It's a tank of a film. It really is. It's three-and-a-half hour movie and it doesn't really feel like one film. No surprise, I didn't watch it in one sitting. But it is something that really needs to be watched. There was a time that I thought that Denzel Washington was overhyped. He is something absolutely special in this film. Maybe it's because he's a younger guy and his career is getting off the ground, but he works like a maniac in this film. With a biopic, I'm sure that there's a temptation to just do an imitation of the real person. Again, I don't know Malcolm X's mannerisms. But there's a struggle throughout this film to make Malcolm X a real dude. He's so conflicted and challenged with these moment to moment feelings. He's a member of the Nation of Islam. He's a follower of someone who would end up leading to his death, at least according to the film. He has this great respect for his faith, but it also would lead him to do some regressive things towards women. We see this challenge as he says one thing, but is conflicted about the core elements of that tenet. It's really interesting to watch this complex faith crises that he deals with throughout the movie.
Also, I'm really interested in the Elijah Mohammed stuff. Like, I knew nothing about that stuff. There's this element of a movement behind Elijah Mohammed, but it also really reads like a cult throughout the movie. It's this dark, true-crime element behind the movie as a whole. Lee's use of the "Get your hand out of my pocket" becomes this terrifying throughline. I don't really know the history of it, but it is such a powerful smash cut twice that I want to know every detail of what was going on in those moments. It's so odd that Malcolm X could become this great voice for a cause, only to be ostracized by jealousy from his best friends. I don't know if Lee is commenting on the self-sabotaging element of a cause, but it's very disturbing to think how quickly people turned their backs on Malcolm X.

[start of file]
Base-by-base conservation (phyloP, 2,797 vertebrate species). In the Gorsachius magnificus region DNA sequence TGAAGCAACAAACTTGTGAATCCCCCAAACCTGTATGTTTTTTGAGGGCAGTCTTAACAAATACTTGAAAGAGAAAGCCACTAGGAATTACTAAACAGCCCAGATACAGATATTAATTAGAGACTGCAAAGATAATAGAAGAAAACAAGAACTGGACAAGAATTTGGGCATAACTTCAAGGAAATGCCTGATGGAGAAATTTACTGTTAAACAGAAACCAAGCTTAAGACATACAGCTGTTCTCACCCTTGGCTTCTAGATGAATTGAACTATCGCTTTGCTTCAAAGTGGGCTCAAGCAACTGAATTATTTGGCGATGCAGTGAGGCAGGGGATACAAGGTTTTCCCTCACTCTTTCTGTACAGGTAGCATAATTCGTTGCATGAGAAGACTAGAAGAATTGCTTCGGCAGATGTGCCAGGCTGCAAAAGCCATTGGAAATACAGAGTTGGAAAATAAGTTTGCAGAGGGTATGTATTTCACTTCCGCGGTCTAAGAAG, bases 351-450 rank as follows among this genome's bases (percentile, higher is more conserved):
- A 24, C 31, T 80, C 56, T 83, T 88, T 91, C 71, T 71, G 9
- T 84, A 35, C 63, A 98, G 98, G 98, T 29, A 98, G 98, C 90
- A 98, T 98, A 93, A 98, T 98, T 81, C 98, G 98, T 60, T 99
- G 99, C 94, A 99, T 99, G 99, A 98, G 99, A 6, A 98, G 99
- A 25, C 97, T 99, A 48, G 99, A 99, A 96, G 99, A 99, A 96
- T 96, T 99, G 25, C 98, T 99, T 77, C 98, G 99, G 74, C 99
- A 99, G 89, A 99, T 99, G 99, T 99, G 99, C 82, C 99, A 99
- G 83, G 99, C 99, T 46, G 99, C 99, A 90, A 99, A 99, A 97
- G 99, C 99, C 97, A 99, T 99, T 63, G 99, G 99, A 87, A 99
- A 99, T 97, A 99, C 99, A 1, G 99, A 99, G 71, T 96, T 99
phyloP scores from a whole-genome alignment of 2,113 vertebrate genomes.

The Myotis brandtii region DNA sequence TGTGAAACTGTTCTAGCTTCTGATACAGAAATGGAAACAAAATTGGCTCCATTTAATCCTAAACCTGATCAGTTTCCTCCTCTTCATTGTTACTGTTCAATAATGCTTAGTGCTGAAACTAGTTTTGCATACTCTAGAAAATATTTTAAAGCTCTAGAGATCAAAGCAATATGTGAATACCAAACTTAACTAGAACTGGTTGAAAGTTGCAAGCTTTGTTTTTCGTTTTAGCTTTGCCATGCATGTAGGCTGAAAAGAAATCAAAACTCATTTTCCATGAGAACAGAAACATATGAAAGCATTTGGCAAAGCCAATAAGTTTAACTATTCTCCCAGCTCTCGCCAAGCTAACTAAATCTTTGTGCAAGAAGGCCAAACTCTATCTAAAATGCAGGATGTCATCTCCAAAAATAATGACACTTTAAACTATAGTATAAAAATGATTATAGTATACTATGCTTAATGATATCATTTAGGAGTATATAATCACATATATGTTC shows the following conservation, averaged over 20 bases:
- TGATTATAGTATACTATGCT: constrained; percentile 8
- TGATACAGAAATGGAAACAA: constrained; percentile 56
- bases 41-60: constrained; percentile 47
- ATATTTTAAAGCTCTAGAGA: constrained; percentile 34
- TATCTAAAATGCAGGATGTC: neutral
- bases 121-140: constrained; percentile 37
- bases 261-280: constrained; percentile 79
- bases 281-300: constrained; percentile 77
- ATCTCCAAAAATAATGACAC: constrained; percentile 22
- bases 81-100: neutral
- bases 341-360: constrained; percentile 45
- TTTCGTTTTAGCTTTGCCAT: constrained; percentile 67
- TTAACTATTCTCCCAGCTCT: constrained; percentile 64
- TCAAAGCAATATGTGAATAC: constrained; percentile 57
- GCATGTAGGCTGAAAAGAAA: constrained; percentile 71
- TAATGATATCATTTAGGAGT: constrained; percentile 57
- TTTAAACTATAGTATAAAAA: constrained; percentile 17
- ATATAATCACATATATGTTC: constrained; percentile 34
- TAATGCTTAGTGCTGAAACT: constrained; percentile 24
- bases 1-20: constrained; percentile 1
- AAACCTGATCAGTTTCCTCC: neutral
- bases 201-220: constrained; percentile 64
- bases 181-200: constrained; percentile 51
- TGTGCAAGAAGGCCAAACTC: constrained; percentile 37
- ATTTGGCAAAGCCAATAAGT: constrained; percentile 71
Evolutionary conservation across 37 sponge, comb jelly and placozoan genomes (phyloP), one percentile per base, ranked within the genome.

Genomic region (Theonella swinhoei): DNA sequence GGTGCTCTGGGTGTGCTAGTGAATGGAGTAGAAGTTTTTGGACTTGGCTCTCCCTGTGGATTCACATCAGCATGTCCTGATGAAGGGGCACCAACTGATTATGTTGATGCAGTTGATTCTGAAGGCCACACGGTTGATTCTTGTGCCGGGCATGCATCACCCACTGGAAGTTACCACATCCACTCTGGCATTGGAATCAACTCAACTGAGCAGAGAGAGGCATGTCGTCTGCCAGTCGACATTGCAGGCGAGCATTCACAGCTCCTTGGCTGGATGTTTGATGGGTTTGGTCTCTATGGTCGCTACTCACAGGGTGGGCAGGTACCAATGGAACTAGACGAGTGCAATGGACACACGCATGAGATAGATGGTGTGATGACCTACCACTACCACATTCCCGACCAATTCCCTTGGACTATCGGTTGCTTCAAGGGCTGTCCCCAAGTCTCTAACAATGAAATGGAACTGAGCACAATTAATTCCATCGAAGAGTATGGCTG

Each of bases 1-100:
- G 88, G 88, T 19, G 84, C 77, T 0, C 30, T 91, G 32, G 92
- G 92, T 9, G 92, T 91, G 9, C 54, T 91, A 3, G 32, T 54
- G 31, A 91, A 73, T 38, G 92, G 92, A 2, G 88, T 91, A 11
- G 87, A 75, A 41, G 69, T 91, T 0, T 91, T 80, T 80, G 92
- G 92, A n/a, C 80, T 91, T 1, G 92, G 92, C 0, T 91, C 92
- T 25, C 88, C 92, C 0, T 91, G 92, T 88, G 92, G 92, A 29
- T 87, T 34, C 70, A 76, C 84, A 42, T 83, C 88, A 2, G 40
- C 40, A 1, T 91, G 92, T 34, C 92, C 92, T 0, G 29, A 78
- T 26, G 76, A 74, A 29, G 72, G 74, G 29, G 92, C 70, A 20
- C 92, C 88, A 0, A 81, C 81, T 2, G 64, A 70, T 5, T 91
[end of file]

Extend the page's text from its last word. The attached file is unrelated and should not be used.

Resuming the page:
I adored yet another Spike Lee Joint. It's starting to become a thing. Maybe it's because I haven't seen some of the lesser known Spike Lee films, but his hits are hits for a reason. Yeah, it's a tank. But it is a tank that works because it dares you to examine yourself while watching it. It's not just a history lesson, but a challenge for today. There's something bigger about the movie as a whole and Lee knows that. With the insane cameos that he has in the movie, this was a moment in cinematic history. It makes me question what my dad would have thought about this movie at the time. Regardless, it is absolutely essential watching.
Film is great. It can challenge us. It can entertain us. It can puzzle us. It can awaken us.
Mr. H has watched an upsetting amount of movies. They bring him a level of joy that few things have achieved.